CUSTOMER DYNAMICS ─ Front Line ─ Q: What’s needed to develop the customer lifecycle?
MARKET DYNAMICS ─ Activation Line ─ Q; What’s needed to influence customer behavior?
STAGE 4 – DIRECT
Now that we’ve designed the business venture, we’ll need to measure the OUTCOMES:
BUSINESS PERFORMANCE ─ Business Intelligence ─ Q: What’s the cost per unit?
CUSTOMER PERFORMANCE ─ Customer Intelligence ─ Q: What’s the margin per customer?
MARKET PERFORMANCE ─ Market Intelligence ─ Q: What’s our share of the market?
Next, we’ll need to determine the RESULTS:
OPERATING RESULTS ─ Expenses line ─ Q: What’s the total and distribution of the expenses?
COMMERCIAL RESULTS ─ Revenue line ─ Q: What’s the total and distribution of the revenue?
STAGE 5 – DIVIDEND
And finally, what are the RETURNS:
RETURN ON VENTURE ─ Bottom line ─ Q: What’s result of the entire business venture?Culture
P.s.: The activities in the ACTION PLAN are aligned with Porter’s Value Chain Theory. The arrangement of the dynamics in the ACTION PLAN makes it easy to consider the SWOT-model (Strengths, Weaknesses, Opportunities and Threats), as well as the Backstage and Onstage Competitive Advantages relevant to defensible differentiation.
3.8 - CANVAS
We will soon provide a printable and online canvas that will allow you to perform a ROUNDMAP™ Business Roadmap exercise.
3.9 - VALUE HUB THEORY
Napoleon Hill wrote in Think And Grow Rich that to achieve our goals, i.e., to get things flowing, we need (to create) a value differential. You may have noticed the +/- signs in the scheme above. We use it to explain where the ‘value differentials’ reside.
Imagine that your efforts to create value ‘charge’ your Business Dynamics. If you can find a customer in the market with a need for that value, the potential for a value differential may emerge. However, to inspire a customer to buy you’ll need them to be close enough for a spark to cross over ─ don’t ‘touch’ because touchpoints are merely a figure of speech. After all, you don’t want their hair to look funny.
Since the activities involved in discovering, acquiring, serving, and retaining customers are so distant from running an operating line, the Customer Dynamics act as a go between of the Business Dynamics.
More about the Value Hub Theory can be found here.
3.10 - DIFFERENT VIEWPOINTS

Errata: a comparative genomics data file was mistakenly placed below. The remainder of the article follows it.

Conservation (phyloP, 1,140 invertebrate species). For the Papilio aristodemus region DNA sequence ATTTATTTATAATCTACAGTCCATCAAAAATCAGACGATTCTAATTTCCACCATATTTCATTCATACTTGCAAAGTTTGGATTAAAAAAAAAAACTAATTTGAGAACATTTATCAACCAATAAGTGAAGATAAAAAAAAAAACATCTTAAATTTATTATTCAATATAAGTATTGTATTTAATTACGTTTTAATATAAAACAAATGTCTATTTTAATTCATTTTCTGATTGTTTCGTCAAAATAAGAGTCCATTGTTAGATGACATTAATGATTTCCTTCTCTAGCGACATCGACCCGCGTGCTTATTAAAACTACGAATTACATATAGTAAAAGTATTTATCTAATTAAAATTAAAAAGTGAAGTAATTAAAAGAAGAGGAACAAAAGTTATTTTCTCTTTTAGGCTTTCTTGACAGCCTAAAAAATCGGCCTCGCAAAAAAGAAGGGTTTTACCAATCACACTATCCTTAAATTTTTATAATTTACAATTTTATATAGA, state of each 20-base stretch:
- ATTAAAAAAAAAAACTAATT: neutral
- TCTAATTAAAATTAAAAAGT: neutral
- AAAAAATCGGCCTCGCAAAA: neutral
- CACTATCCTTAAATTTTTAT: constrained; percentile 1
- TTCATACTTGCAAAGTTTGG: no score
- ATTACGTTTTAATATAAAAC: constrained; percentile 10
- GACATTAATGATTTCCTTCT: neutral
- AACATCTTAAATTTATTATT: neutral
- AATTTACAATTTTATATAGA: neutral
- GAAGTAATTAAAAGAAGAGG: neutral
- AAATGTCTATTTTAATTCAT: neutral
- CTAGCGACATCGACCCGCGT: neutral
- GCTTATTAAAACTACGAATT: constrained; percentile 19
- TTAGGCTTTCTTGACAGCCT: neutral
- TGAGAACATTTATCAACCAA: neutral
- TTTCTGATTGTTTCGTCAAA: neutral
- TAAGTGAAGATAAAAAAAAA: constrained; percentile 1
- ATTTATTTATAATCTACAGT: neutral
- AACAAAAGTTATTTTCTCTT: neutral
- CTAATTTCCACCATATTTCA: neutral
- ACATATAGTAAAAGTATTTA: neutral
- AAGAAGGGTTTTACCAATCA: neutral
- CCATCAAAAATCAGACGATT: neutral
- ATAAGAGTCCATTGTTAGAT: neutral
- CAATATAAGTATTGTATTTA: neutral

The three dynamics of the ROUNDMAP™ ACTION PLAN also provides us with different viewpoints. For instance, we may aspire a large share of the total addressable market (TAM), however, without a capable operating line to service the target market and an assertive frontline operation to obtain (SOM) it, we’re likely to get disappointed. Or, we may assume that we’re in full control of our brand’s identity, however, the image of the brand will ultimately be determined by (all of our interactions with) our customers.
What should you expect in terms of commercial outcomes from adopting the integrative approach of the ROUNDMAP™ strategic and executive framework?
4.1 - EXCEEDING EXPECTATIONS
Although the effects of the deployment of the ROUNDMAP™ methodology will depend on the specific circumstances, the authors of HumanSigma suggest that increased engagement, which is one of the objectives of ROUNDMAP, will produce results ‘that far exceed companies’ expectations’. Kotter & Heskett’s extensive research on the effects of culture on performance even showed a 765% net income improvement over a period of 11 years (~22% YoY-growth, between 1977-1988).
You may have noticed that these impressive growth numbers aren’t the result of better marketing, sales, or customer service, rather from a culture in which employees are given the opportunity, skills, systems, and trust to be able to commit themselves to offer customers the value they deserve and take full responsibility for it. We call this Customer Excellence.
4.2 - REACTIVE VERSUS PROACTIVE
Author Jan Bommerez is clear about it: if people are allowed to proactively assist customers to help them achieve their objectives, sooner rather than later, employee motivation, passion, pleasure, and trust will rise. However, if employees are only allowed to react to problems, stress will take over and employee motivation, passion, pleasure, and trust will tumble ─ increasing sick leave and employee turnover. The trick is to manage each process from a perspective of a desired future, instead of from a distressed state of problem-solving.
4.3 - SYNERGY IN A COMPLEX SYSTEM
Organizations are complex systems in that they are able to solve things as a whole, that none of its parts is capable of doing by itself. This is called synergy. Swiss mathematician and sociologist Dirk Helbing and his group found that the dynamics of a flock of birds, which can be seen as a typical complex system, can be described using merely three rules:
- ALIGNMENT ─ Each bird aligns its flight with the average flight direction of the local flock (the part of the flock close to it).
- COHESION ─ Each bird moves towards the average position of the local flock.
- SEPARATION ─ Each bird tries to avoid local over-crowding and predators.